Windows Server is Moving to Rapid Release Model Too

Windows Server is Moving to Rapid Release Model Too

I was interested to see that Microsoft will move its on-premises Windows Server product line to Windows 10’s rapid release model. This is sure to be controversial. But it has big ramifications for all of Microsoft’s customers.

“Over the years, our conversations with customers about their application and datacenter needs have really evolved, but the one constant is the accelerating pace of change, Windows Server General Manager Erin Chapple explains. “Digital transformation is changing the way business is done and the most competitive organizations react quickly to new opportunities, which usually involves agile applications.”

In order to meet the needs of this new normal, Microsoft plans to deliver more frequent upgrades to Windows Server moving forward. In doing so, it will adopt the rapid release model that it currently uses with Windows 10 and Office 365.

Put simply, Microsoft will now update Windows Server with new features twice a year, in the spring and fall.

“This option provides opportunity for customers who are innovating quickly to take advantage of new operating system capabilities at a faster pace, both in applications—particularly those built on containers and microservices—as well as in the software-defined hybrid datacenter,” the Windows Server team revealed this week. “System Center will also be participating in [this schedule].”

Obviously, twice a year is a bit much—OK, more than a bit much—for those managed businesses which today often take years to deploy any feature update (e.g. major new version of Windows). So Microsoft is also offering a Long-term Servicing Channel that basically emulates today’s schedule, with a new major version of Windows Server released every two to three years. (Microsoft doesn’t offer exactly this schedule for Windows 10 on the client, but businesses can, of course, defer those updates for years when needed too.)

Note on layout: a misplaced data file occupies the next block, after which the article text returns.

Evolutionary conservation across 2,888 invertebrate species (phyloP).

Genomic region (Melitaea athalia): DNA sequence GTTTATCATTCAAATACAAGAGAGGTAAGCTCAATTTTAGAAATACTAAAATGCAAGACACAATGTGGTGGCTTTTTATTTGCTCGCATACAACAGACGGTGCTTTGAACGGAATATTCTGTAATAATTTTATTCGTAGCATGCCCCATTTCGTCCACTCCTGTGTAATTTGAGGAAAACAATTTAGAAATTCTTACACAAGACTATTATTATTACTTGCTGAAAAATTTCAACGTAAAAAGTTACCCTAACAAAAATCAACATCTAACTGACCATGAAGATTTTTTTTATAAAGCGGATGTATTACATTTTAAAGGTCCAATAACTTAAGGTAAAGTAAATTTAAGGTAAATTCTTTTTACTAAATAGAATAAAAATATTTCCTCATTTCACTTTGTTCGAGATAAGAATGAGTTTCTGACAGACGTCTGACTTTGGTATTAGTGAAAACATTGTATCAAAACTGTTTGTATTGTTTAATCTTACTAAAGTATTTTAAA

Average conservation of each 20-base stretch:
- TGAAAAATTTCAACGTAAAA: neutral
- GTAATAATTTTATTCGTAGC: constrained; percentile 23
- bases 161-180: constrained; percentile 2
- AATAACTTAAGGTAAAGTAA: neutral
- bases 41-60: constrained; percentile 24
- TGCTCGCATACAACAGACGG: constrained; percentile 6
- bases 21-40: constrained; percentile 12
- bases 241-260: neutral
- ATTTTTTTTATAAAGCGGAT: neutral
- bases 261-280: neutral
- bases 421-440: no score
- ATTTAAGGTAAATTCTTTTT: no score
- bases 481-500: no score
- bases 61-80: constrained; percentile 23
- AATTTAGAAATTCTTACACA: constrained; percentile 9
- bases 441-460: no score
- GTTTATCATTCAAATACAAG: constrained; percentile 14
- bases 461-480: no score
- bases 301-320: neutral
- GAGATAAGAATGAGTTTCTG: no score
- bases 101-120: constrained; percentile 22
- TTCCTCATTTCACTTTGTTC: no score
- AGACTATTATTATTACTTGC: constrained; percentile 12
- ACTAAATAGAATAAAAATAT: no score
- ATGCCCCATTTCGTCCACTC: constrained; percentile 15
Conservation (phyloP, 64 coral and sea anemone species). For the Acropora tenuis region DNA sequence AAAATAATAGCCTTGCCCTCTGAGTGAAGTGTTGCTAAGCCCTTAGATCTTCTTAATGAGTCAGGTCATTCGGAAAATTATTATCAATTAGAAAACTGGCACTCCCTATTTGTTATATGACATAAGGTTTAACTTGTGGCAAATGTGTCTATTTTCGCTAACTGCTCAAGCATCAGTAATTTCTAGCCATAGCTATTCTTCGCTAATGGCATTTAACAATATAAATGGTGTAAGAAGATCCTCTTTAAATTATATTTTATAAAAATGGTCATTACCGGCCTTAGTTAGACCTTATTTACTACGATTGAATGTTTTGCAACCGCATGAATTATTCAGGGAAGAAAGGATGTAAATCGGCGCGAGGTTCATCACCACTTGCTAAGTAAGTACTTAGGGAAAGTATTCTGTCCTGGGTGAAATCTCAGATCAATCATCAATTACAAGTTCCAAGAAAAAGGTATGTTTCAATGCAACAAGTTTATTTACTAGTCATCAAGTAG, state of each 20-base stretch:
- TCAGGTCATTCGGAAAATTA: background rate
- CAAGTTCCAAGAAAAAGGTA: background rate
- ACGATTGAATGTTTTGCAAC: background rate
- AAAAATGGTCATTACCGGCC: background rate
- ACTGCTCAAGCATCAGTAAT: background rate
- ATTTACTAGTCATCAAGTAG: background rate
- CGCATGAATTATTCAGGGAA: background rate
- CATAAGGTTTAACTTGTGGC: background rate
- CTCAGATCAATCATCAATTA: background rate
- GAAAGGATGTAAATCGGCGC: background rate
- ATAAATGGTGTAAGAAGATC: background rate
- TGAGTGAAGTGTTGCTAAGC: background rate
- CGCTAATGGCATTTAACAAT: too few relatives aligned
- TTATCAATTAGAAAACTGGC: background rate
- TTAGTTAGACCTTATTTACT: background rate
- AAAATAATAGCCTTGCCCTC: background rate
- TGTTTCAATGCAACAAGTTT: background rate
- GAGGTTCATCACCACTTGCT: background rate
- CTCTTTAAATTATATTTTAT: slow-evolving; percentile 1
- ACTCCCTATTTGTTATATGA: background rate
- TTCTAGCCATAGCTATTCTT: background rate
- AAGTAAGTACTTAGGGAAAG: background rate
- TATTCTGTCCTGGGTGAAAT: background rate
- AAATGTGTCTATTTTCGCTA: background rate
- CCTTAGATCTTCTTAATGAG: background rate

So here’s what I think this means.

Microsoft is serious about the rapid release model, which it calls “Windows as a service” in the Windows 10 world. But the name doesn’t really matter. What’s happening is that Microsoft is moving to a purely cloud-based servicing model across all its products. And that’s true whether you’re using a true cloud-based service or not. The firm’s on-premises and hybrid solutions are all moving forward in lockstep now.

For those stuck in the past—many businesses, of course, but also some individuals who continue using older Windows versions for reasons real or imagined—the clock is ticking. At some point, these older, increasingly out-of-date products will simply no longer be supported. And as that happens, Microsoft’s entire stable of offerings will eventually be on rapid release.

Businesses will continue to be able to defer updates or otherwise use product versions stuck in time for the foreseeable future, though I bet that timeline gets contracted as we move forward too. And they will continue to be offered hybrid and even on-premises products for some time to come.

But for individuals, the end is near.

I guess we could look at the end of support date for Windows 7—January 14, 2020, according to Microsoft’s product lifecycle FAQ—as the hard stop on this transition. After that I date, I bet, you’re going to be on rapid release whether you want it or not. It’s for the good of the broader user community, of course. But I know it’s going to go down hard for some users.

You have exactly two and a half years to ponder this.


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Conversation 18 comments

  • rmlounsbury

    Premium Member
    16 June, 2017 - 12:14 pm